Corporate tax
After Finance Minister Nirmala Sitharaman's sops to the corporate sector as corporate tax cuts, Prime Minister Narendra Modi is faced with a 'must-sell situation' as the direct tax collection has fallen 17% in October year on year, forcing the government to speed up the divestment calendar or risk spending cut.PTI

A massive shortfall in corporate tax collection in October may affect the government's ability to spend on developmental programmes, media reports suggest. The collection of direct taxes including the personal income tax the corporate taxes has fallen by 17% in October year on year, which some suggest is because of the cut in corporate tax rates that Finance Minister Nirmala Sitharaman introduced to boost the economy and capital inflow.

It can't be assessed as to how much of the slowdown is because of the rate cut, but tax-relief measures do have a role in this."

The Central Board of Direct Taxes (CBDT) collected only Rs 50,715 crore in October 2019 down from Rs 61,475 crore in October 2018, a report on the Business Standard website says. Minister of State for Finance Anurag Thakur told Parliament on Monday that the government collected Rs 5.18 lakh crore (gross collection minus refunds). by way of direct taxes in the seven months from April to October this year.

The corresponding seven-month collection figure for 2018 was Rs 5.07 lakh crore, according to data from the Controller General of Accounts, marking a 4.7 per cent increase for the period year on year. However, the collection slowed in October. Tax collection growth that depends on the economy's nominal growth had slumped to a 17-year low in the first quarter of the financial year (2019-20).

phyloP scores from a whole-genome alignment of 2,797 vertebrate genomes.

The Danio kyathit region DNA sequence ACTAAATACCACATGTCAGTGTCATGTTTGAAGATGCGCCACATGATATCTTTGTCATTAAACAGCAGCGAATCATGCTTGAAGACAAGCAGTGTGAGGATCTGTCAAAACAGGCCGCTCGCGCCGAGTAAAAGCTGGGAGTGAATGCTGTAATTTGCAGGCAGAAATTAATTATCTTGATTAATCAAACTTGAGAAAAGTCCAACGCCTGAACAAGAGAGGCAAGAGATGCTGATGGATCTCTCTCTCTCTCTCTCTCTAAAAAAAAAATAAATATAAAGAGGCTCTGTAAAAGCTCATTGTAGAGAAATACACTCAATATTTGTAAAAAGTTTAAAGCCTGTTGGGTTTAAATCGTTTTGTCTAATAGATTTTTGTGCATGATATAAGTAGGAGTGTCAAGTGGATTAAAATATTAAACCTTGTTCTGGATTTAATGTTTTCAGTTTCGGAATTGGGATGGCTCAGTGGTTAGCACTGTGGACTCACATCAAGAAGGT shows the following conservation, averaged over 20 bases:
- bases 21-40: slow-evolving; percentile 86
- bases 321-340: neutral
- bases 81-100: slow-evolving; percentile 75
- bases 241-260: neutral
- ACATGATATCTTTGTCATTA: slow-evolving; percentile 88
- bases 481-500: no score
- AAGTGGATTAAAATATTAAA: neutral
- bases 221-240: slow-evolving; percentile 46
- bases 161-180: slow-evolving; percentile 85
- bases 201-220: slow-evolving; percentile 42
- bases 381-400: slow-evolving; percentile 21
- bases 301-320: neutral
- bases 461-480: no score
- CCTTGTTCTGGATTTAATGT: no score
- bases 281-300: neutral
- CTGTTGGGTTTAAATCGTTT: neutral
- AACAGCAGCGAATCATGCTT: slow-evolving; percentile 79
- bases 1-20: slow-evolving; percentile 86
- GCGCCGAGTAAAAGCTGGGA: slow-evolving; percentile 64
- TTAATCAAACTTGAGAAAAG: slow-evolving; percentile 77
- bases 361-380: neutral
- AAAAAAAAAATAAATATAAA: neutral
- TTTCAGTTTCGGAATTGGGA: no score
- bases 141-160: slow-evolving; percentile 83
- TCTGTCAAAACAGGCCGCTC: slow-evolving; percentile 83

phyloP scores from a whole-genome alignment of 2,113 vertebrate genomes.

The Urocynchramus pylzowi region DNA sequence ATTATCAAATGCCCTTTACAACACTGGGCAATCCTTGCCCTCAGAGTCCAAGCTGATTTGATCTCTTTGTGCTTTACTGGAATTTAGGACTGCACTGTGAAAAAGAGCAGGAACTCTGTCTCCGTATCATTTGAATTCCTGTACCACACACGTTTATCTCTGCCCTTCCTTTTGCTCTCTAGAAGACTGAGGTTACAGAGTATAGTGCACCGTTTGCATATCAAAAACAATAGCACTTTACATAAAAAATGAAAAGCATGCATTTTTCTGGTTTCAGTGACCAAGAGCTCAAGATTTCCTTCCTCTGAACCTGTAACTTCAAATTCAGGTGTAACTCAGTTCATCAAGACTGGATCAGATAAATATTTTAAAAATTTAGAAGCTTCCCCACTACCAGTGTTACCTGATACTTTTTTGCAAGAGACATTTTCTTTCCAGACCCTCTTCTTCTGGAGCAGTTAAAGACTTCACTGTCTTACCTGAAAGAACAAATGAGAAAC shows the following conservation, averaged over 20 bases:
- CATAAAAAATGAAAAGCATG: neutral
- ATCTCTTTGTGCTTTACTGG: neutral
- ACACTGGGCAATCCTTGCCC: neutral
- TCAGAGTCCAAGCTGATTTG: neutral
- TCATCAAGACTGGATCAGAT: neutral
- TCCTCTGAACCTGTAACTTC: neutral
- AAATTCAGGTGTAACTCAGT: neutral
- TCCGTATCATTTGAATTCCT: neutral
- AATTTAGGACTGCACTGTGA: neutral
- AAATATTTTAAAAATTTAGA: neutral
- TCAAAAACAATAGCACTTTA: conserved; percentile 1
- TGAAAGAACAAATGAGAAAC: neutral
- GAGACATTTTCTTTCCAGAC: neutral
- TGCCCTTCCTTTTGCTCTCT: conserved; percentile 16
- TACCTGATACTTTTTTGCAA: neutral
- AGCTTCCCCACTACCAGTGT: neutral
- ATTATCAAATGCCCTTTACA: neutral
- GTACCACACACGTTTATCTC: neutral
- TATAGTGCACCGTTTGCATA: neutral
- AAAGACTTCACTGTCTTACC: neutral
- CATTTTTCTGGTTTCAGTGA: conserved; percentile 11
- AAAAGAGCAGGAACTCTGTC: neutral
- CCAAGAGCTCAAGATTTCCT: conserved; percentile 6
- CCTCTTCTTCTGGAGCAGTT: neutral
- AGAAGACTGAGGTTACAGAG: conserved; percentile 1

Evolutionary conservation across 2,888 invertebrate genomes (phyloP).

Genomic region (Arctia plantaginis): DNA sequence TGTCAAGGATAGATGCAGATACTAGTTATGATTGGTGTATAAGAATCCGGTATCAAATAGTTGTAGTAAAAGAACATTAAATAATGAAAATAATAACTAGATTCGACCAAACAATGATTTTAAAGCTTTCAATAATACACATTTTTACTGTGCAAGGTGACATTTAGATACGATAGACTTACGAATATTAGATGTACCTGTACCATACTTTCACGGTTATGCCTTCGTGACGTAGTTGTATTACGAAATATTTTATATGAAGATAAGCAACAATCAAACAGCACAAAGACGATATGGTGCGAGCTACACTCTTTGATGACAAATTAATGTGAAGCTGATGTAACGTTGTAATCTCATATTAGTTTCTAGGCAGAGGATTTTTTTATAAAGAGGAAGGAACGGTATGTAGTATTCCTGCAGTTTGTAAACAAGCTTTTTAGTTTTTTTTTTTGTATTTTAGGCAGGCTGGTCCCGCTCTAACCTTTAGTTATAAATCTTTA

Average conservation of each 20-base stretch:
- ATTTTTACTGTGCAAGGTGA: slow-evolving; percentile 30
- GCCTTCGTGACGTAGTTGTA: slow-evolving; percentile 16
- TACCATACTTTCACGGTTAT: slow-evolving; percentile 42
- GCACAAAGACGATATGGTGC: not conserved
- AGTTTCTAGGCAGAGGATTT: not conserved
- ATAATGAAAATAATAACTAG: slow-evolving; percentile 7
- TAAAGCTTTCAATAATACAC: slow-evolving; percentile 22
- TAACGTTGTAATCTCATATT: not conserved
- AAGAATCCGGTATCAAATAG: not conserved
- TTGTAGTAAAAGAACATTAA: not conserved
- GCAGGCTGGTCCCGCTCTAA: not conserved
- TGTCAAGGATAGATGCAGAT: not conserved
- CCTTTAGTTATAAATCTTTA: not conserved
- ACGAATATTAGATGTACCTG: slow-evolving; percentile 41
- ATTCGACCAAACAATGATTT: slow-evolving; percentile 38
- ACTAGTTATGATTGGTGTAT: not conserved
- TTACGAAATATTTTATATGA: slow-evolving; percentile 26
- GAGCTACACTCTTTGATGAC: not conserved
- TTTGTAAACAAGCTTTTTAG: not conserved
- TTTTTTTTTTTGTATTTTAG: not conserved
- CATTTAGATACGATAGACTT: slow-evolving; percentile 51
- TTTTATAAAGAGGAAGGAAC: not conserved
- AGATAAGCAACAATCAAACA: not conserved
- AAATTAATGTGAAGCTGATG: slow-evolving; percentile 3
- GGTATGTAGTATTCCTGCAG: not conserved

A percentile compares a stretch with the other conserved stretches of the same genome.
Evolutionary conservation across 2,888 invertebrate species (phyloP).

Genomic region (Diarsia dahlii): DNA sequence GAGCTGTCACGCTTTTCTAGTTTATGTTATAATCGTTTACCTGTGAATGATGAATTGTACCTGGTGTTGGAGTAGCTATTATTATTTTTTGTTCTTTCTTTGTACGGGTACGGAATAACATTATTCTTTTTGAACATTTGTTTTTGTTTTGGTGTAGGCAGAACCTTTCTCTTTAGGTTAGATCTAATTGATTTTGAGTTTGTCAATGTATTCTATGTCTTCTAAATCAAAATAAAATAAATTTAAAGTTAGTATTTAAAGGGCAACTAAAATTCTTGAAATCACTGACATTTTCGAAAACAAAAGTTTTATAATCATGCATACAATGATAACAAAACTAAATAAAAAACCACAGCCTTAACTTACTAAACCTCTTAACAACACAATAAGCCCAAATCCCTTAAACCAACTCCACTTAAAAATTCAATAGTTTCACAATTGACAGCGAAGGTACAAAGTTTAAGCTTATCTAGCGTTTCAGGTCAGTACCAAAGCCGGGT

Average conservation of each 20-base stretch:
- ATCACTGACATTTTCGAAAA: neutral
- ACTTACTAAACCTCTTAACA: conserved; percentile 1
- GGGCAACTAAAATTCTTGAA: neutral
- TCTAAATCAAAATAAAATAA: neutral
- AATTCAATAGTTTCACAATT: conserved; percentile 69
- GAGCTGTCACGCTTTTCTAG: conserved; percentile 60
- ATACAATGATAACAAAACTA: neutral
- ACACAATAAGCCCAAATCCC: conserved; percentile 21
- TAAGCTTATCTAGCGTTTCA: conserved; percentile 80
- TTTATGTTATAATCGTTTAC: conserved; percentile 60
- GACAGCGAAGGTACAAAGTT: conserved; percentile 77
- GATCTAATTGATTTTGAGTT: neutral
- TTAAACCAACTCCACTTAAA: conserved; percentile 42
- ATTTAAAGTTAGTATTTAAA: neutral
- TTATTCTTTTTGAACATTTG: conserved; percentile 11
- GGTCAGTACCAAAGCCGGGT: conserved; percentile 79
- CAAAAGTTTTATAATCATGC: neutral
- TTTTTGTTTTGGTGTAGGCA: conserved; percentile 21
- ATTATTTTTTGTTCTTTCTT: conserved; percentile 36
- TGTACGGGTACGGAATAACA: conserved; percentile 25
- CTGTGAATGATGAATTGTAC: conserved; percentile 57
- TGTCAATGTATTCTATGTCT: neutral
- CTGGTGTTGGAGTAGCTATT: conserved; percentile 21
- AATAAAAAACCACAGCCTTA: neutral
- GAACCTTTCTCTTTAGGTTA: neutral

Lower collection

The drastic fall means the government will have to accelerate the divestment calendar. The government has set a March deadline for the sale of national carrier Air India, and public sector oil refiner and marketing company Bharat Petroleum Corporation Ltd (BPCL). The government pins much hope on the sale of these two companies as it is still lagging in its divestment target of Rs 1 lakh crore in this financial year.

People line to submit their papers inside the Income Tax office in New Delhi.Reuters

Government officials said a reason in part for the slow collection was the corporate tax cut although some financial experts said the tax cuts' impact could not have figured in collections as most companies were yet to decide their choice. The government's overall revenue mobilisation may suffer because of the lower collection of direct taxes.

The slowing direct tax collection is likely to affect the revised estimates of Prime Minister Narendra Modi's government scheduled to be presented in the Budget for 2020-21 in February. "It can't be assessed as to how much of the slowdown is because of the rate cut, but tax-relief measures do have a role in this," the report said quoting an anonymous senior government official.

The government reduced the corporation tax rates for existing and newly incorporated companies to 25 per cent and 15 per cent, respectively, in late September, after the September 15 deadline for advance tax payment was over, the report says. Amit Singhania, tax partner at Shardul Amarchand Mangaldas said it was unlikely that the shortfall was an effect of the tax cuts, as the advance tax for October-December quarter would be paid only closer to the December 15 deadline.

"The deadline for self-assessment tax for FY19 was extended to October 31. The October collection would include this, in addition to the TDS (tax deducted at source) which is collected monthly," the report quoted him as saying.